Dubai: Lebanon's organic food growers are looking to boost their profile in the UAE in the face of a lack of demand at home.
"On the level of consumption, the main place in the Middle East is in the UAE. A lot of people here are asking for organic products, especially the foreigners," said Therese Sfeir, quality manager at Quacerta, a Lebanese based company that provides certification to organic producers.
"In the past ten years, we've seen around a 50 per cent increase in organic producers in Lebanon, but the market share is very small, that's why we took the initiative to come here," she said.
Lebanese-based El Solh Agriculture, which specialises in organic produce, is also looking to tap into the UAE market. "We want to tell people in the Emirates that Lebanon is one of the producers that is slowly increasing for their consumers. We'd like to make people aware that we are in the same domain as every-one else," Hadi Al Solh, director of operations, El Solh Agriculture, told Gulf News.
According to Al Solh, only 1 per cent of Lebanese consumers buy organic produce. "I'm aware that there are customers in Dubai who look for the taste of Leban-ese products," he said.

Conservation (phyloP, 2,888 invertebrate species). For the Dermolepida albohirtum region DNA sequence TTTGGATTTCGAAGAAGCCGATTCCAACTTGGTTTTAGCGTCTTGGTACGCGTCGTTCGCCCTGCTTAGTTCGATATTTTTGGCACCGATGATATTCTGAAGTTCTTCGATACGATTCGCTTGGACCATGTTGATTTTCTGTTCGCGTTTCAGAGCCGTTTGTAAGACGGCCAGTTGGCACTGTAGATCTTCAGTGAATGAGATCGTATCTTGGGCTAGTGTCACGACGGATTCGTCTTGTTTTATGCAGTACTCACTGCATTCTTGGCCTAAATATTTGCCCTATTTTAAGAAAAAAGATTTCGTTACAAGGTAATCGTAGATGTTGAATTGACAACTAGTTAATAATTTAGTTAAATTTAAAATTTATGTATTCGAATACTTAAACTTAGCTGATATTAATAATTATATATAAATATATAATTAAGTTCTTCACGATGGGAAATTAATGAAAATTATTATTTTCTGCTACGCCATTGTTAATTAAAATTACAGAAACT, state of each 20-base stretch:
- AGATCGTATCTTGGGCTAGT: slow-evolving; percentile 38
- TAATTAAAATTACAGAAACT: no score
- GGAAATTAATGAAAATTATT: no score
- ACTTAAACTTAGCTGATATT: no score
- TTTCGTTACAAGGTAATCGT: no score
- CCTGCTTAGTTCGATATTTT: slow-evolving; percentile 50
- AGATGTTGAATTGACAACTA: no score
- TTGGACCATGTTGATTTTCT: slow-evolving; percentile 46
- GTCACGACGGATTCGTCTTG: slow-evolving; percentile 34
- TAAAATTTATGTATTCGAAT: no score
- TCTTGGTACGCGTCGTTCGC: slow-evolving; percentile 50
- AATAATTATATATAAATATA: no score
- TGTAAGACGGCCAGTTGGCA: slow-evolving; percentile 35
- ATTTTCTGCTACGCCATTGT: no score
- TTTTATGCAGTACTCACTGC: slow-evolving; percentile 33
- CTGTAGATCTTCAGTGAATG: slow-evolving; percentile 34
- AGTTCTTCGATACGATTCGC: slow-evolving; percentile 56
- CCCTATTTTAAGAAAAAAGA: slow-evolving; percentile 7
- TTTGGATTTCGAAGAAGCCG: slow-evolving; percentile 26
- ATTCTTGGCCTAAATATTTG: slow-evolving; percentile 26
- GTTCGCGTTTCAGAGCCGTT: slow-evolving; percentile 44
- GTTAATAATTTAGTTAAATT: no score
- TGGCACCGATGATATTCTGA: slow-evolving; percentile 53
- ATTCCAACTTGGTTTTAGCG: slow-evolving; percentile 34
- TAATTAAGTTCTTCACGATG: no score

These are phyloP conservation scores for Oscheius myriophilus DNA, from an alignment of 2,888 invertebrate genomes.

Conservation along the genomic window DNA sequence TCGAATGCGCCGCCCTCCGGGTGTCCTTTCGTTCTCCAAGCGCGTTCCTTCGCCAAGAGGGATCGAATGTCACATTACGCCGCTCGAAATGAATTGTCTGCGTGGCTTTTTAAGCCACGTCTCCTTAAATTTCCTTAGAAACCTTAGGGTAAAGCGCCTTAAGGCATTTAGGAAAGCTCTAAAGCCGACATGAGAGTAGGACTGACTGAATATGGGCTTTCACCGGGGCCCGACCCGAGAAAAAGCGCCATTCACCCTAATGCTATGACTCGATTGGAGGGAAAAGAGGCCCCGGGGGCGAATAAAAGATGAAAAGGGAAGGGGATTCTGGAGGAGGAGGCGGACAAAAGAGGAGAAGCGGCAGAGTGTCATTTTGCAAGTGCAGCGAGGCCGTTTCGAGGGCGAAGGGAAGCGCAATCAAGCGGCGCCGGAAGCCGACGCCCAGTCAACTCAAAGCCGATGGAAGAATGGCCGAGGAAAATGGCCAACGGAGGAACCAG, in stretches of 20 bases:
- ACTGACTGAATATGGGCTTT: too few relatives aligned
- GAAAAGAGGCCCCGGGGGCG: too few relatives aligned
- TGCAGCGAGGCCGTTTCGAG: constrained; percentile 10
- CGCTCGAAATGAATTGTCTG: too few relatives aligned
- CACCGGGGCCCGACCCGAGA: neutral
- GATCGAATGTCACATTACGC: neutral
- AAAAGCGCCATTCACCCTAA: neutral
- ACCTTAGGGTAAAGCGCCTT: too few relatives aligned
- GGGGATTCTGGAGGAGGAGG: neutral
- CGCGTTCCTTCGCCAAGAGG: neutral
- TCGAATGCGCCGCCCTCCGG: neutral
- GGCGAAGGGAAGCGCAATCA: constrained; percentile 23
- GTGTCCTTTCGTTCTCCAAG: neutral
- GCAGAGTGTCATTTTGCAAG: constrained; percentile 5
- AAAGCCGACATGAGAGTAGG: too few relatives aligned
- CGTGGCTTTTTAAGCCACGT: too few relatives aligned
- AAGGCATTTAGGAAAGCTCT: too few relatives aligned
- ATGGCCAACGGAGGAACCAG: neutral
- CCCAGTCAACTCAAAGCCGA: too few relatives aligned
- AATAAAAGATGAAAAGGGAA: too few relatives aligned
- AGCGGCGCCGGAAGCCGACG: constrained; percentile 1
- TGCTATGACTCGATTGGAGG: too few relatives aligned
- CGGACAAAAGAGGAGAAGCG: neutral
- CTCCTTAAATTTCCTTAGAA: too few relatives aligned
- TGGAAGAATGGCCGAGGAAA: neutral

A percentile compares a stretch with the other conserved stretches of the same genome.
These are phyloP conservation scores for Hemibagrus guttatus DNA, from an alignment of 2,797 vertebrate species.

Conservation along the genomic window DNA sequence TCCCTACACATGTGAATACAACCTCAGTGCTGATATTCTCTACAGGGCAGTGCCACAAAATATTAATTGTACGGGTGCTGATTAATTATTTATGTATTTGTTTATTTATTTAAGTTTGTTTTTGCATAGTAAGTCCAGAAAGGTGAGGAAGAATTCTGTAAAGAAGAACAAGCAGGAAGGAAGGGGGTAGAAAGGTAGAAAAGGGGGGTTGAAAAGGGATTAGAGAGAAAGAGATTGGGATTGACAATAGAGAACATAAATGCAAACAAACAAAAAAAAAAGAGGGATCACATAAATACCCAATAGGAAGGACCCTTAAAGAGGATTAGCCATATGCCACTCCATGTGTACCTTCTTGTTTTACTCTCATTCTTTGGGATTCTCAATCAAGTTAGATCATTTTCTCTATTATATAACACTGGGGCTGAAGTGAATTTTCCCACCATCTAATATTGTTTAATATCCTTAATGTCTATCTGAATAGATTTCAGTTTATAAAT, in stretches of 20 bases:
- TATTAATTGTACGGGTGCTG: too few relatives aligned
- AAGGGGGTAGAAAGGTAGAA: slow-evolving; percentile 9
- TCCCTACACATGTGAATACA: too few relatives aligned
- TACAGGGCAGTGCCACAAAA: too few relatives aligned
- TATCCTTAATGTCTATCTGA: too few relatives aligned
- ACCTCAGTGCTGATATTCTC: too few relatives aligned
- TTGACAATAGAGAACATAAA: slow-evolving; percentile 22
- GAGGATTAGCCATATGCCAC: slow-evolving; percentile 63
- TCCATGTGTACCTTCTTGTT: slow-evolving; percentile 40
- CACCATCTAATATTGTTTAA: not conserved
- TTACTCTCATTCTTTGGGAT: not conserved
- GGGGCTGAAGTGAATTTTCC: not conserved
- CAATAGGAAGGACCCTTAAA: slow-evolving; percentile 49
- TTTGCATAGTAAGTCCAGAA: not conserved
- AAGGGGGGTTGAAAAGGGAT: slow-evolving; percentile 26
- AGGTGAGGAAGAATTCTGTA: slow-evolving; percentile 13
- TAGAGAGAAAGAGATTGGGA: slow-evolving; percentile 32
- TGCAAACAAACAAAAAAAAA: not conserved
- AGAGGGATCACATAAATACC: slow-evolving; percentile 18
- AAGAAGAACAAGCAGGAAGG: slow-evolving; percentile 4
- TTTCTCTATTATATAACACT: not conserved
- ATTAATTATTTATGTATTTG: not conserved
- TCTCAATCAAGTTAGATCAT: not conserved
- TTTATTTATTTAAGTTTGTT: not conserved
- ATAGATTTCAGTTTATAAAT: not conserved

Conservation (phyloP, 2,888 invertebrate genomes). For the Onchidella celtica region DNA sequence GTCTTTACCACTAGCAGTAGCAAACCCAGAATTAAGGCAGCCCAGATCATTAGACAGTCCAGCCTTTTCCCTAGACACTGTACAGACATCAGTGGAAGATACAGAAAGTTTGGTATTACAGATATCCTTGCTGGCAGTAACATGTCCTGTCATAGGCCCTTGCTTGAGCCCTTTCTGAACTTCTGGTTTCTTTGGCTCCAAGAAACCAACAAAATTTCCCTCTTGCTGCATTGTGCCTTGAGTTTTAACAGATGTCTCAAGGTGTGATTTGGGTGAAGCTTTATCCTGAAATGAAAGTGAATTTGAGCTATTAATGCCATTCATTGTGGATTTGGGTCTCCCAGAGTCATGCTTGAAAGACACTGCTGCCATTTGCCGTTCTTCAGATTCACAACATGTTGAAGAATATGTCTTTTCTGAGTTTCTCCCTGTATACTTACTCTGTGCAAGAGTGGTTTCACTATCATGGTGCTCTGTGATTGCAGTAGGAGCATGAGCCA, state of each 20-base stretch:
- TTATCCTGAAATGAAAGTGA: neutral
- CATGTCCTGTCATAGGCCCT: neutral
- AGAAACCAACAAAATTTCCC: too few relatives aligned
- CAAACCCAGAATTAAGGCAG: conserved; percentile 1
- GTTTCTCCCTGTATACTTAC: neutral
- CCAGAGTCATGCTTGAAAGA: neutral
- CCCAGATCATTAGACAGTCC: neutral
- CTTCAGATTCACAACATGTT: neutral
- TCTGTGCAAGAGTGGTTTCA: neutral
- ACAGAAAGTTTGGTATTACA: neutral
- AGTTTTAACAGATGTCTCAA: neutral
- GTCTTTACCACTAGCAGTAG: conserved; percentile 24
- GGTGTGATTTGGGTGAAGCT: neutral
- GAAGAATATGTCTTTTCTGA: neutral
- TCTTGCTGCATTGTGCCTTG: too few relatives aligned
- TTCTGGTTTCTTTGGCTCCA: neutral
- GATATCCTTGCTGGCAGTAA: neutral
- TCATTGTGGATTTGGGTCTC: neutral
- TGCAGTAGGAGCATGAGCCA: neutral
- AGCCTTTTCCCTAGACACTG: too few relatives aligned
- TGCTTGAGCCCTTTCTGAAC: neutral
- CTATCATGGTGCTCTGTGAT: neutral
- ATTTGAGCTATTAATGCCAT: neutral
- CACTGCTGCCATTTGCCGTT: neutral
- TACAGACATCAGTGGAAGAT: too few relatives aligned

The Lebanese Ministry of Agriculture too is promoting its organic produce industry in the UAE.
In the last year, the ministry has launched a number of initiatives aimed at boosting the local organic industry and introducing it to regional markets, including a countrywide certification and regulation programme.
In 2009, a survey conducted by YouGovSiraj found 61 per cent of the UAE's residents said they do not buy organic food because it was deemed too expensive. Due to political issues, the amount it costs to transport produce from Lebanon to Dubai is often more expensive than transporting it from Europe or Asia.
"There are certain countries such as New Zealand, Australia and China where it's cheaper to ship fruit and vegetables to the UAE than from Leban-on. Because of issues at the border with Syria, we have to fly out produce which costs more than shipping, which is what other countries use. For example, right now organic Lebanese tomatoes are selling for $2 (Dh7.34) a kilogramme.
"If you want to export it you have to pay an extra dollar for shipment, 60 cents for labour, packing and so on. Then when it gets to the airport there's costs to clear it and then put it in the supermarket. So at the end they're not going to sell it for less than Dh30 to make a profit," said Al Solh.